In this world of super fast document retrieval it is sometimes important to remember the basics. I was just asked for a decision where the style of cause and the citation both contained errors. The “help I can’t find this case” is usually one of my favourite problems. This Thursday after a mid-week Canada Day off is a lot like a Monday.
The citation that was given to me was a 1983 case from the O.L.R.s – obviously that was incorrect as the Cardiff Index to Legal Abbreviationreports that the Ontario Law Reports was published between 1901-1931 only. Rather than plugging in a citation in to the for fee electronic research service of your choice, remember to check the facts. (Yes I will be writing off the find fee).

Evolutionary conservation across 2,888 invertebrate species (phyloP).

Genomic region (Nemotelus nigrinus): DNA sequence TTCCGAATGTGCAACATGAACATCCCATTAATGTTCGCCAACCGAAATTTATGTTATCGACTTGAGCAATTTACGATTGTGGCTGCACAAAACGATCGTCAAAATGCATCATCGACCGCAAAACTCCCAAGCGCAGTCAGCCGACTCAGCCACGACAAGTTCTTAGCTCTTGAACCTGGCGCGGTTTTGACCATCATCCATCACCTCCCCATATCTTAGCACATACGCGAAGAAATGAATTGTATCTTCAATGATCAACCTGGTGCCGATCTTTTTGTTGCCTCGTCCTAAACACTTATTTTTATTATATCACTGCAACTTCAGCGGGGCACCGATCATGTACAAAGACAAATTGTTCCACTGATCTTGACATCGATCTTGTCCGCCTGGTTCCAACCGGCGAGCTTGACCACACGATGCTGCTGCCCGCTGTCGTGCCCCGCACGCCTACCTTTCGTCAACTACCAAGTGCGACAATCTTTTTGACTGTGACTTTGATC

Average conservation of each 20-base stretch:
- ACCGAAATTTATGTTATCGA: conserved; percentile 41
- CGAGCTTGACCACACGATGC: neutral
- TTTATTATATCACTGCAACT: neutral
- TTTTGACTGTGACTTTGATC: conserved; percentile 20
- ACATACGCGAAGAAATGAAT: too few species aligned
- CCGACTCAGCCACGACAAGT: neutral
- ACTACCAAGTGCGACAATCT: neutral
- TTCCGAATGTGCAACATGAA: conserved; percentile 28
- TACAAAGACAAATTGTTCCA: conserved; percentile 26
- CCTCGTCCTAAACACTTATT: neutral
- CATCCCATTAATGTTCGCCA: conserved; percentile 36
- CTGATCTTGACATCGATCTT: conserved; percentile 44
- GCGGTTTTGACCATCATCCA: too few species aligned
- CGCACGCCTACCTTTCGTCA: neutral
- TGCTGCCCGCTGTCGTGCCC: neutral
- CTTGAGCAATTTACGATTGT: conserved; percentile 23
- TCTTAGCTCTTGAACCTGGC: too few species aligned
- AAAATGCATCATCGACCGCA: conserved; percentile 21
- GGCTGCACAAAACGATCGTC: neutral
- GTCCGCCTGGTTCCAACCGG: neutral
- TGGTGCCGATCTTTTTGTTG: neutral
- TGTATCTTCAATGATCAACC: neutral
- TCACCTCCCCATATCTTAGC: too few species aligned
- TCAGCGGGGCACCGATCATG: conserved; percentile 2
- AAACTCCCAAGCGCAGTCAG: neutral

The style of cause had a spelling error. What I should have remembered to do once I identified that the citation had an error is browse the Canadian Case Citations or the Canadian Abridgment Table of Cases for the style of cause to identify the case. Browsing a compact list like the CCC would have quickly showed a close match to the case name AND provided the proper citation. Knowing that the good research skills of the lawyer who gave me the problem would have included a full text search on CanLII for elements of the style of cause as a full text proximity search should have been a clue that there was a typo.
Just a few tips for this fine summer Thursday.